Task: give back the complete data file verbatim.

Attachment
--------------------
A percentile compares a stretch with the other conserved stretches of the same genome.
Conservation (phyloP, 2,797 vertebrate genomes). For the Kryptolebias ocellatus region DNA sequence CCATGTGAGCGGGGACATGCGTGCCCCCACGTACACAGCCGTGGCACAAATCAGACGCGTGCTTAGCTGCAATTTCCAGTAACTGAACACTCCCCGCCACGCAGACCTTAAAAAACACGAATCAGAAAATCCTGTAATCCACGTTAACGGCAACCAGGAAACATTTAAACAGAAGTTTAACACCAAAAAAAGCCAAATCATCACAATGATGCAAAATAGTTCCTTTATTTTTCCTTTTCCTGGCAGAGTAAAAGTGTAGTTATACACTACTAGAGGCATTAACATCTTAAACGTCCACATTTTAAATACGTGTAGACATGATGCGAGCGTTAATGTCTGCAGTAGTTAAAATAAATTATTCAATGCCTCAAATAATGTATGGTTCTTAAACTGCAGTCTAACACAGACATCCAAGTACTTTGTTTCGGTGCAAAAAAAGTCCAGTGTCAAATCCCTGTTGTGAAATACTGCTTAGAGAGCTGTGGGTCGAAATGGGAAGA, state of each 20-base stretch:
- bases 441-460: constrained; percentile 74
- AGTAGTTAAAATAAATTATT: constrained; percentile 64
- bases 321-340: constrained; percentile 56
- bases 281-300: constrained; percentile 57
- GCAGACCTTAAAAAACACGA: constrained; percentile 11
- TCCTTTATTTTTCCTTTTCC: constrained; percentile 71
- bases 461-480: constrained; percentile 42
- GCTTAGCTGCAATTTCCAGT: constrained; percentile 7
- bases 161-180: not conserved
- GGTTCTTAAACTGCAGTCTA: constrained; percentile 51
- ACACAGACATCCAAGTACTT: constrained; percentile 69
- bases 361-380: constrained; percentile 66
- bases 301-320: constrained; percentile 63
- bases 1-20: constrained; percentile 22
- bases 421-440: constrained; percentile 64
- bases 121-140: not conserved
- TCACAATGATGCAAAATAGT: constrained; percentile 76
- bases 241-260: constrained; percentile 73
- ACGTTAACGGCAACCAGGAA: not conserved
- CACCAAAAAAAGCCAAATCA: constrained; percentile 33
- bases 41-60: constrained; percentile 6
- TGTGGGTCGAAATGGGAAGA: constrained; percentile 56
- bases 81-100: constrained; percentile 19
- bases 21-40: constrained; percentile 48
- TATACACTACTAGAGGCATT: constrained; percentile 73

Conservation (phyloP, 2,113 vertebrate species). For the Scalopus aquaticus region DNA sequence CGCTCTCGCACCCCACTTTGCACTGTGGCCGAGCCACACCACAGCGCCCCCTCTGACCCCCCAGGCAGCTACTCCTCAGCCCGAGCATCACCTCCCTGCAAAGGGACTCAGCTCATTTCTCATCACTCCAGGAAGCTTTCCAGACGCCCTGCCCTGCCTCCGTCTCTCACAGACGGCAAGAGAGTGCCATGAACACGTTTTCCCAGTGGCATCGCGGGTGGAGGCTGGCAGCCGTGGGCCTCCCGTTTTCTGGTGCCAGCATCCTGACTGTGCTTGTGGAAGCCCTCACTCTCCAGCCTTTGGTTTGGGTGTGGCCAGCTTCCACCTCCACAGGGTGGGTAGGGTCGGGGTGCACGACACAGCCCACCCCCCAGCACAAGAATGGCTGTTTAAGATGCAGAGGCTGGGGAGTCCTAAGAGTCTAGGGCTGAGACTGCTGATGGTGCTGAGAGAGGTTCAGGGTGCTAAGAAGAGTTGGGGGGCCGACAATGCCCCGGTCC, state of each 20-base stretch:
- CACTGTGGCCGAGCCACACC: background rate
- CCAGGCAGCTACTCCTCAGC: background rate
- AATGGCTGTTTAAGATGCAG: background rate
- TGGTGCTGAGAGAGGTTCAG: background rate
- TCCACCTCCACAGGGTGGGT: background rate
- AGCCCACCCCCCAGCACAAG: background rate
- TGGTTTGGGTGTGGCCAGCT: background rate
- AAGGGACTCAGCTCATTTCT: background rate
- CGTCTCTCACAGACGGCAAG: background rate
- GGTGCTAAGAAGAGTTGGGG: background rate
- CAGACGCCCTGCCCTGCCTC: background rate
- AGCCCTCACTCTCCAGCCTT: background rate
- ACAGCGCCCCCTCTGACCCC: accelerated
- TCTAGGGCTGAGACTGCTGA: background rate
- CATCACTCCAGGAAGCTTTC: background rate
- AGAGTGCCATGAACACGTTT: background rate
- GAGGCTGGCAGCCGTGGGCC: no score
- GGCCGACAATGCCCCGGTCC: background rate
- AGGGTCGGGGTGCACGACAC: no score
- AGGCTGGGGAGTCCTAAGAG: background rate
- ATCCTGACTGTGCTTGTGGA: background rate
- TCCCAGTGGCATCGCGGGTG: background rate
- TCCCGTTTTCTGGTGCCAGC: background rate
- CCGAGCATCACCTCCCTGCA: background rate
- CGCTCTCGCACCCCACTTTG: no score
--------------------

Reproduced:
A percentile compares a stretch with the other conserved stretches of the same genome.
Conservation (phyloP, 2,797 vertebrate genomes). For the Kryptolebias ocellatus region DNA sequence CCATGTGAGCGGGGACATGCGTGCCCCCACGTACACAGCCGTGGCACAAATCAGACGCGTGCTTAGCTGCAATTTCCAGTAACTGAACACTCCCCGCCACGCAGACCTTAAAAAACACGAATCAGAAAATCCTGTAATCCACGTTAACGGCAACCAGGAAACATTTAAACAGAAGTTTAACACCAAAAAAAGCCAAATCATCACAATGATGCAAAATAGTTCCTTTATTTTTCCTTTTCCTGGCAGAGTAAAAGTGTAGTTATACACTACTAGAGGCATTAACATCTTAAACGTCCACATTTTAAATACGTGTAGACATGATGCGAGCGTTAATGTCTGCAGTAGTTAAAATAAATTATTCAATGCCTCAAATAATGTATGGTTCTTAAACTGCAGTCTAACACAGACATCCAAGTACTTTGTTTCGGTGCAAAAAAAGTCCAGTGTCAAATCCCTGTTGTGAAATACTGCTTAGAGAGCTGTGGGTCGAAATGGGAAGA, state of each 20-base stretch:
- bases 441-460: constrained; percentile 74
- AGTAGTTAAAATAAATTATT: constrained; percentile 64
- bases 321-340: constrained; percentile 56
- bases 281-300: constrained; percentile 57
- GCAGACCTTAAAAAACACGA: constrained; percentile 11
- TCCTTTATTTTTCCTTTTCC: constrained; percentile 71
- bases 461-480: constrained; percentile 42
- GCTTAGCTGCAATTTCCAGT: constrained; percentile 7
- bases 161-180: not conserved
- GGTTCTTAAACTGCAGTCTA: constrained; percentile 51
- ACACAGACATCCAAGTACTT: constrained; percentile 69
- bases 361-380: constrained; percentile 66
- bases 301-320: constrained; percentile 63
- bases 1-20: constrained; percentile 22
- bases 421-440: constrained; percentile 64
- bases 121-140: not conserved
- TCACAATGATGCAAAATAGT: constrained; percentile 76
- bases 241-260: constrained; percentile 73
- ACGTTAACGGCAACCAGGAA: not conserved
- CACCAAAAAAAGCCAAATCA: constrained; percentile 33
- bases 41-60: constrained; percentile 6
- TGTGGGTCGAAATGGGAAGA: constrained; percentile 56
- bases 81-100: constrained; percentile 19
- bases 21-40: constrained; percentile 48
- TATACACTACTAGAGGCATT: constrained; percentile 73

Conservation (phyloP, 2,113 vertebrate species). For the Scalopus aquaticus region DNA sequence CGCTCTCGCACCCCACTTTGCACTGTGGCCGAGCCACACCACAGCGCCCCCTCTGACCCCCCAGGCAGCTACTCCTCAGCCCGAGCATCACCTCCCTGCAAAGGGACTCAGCTCATTTCTCATCACTCCAGGAAGCTTTCCAGACGCCCTGCCCTGCCTCCGTCTCTCACAGACGGCAAGAGAGTGCCATGAACACGTTTTCCCAGTGGCATCGCGGGTGGAGGCTGGCAGCCGTGGGCCTCCCGTTTTCTGGTGCCAGCATCCTGACTGTGCTTGTGGAAGCCCTCACTCTCCAGCCTTTGGTTTGGGTGTGGCCAGCTTCCACCTCCACAGGGTGGGTAGGGTCGGGGTGCACGACACAGCCCACCCCCCAGCACAAGAATGGCTGTTTAAGATGCAGAGGCTGGGGAGTCCTAAGAGTCTAGGGCTGAGACTGCTGATGGTGCTGAGAGAGGTTCAGGGTGCTAAGAAGAGTTGGGGGGCCGACAATGCCCCGGTCC, state of each 20-base stretch:
- CACTGTGGCCGAGCCACACC: background rate
- CCAGGCAGCTACTCCTCAGC: background rate
- AATGGCTGTTTAAGATGCAG: background rate
- TGGTGCTGAGAGAGGTTCAG: background rate
- TCCACCTCCACAGGGTGGGT: background rate
- AGCCCACCCCCCAGCACAAG: background rate
- TGGTTTGGGTGTGGCCAGCT: background rate
- AAGGGACTCAGCTCATTTCT: background rate
- CGTCTCTCACAGACGGCAAG: background rate
- GGTGCTAAGAAGAGTTGGGG: background rate
- CAGACGCCCTGCCCTGCCTC: background rate
- AGCCCTCACTCTCCAGCCTT: background rate
- ACAGCGCCCCCTCTGACCCC: accelerated
- TCTAGGGCTGAGACTGCTGA: background rate
- CATCACTCCAGGAAGCTTTC: background rate
- AGAGTGCCATGAACACGTTT: background rate
- GAGGCTGGCAGCCGTGGGCC: no score
- GGCCGACAATGCCCCGGTCC: background rate
- AGGGTCGGGGTGCACGACAC: no score
- AGGCTGGGGAGTCCTAAGAG: background rate
- ATCCTGACTGTGCTTGTGGA: background rate
- TCCCAGTGGCATCGCGGGTG: background rate
- TCCCGTTTTCTGGTGCCAGC: background rate
- CCGAGCATCACCTCCCTGCA: background rate
- CGCTCTCGCACCCCACTTTG: no score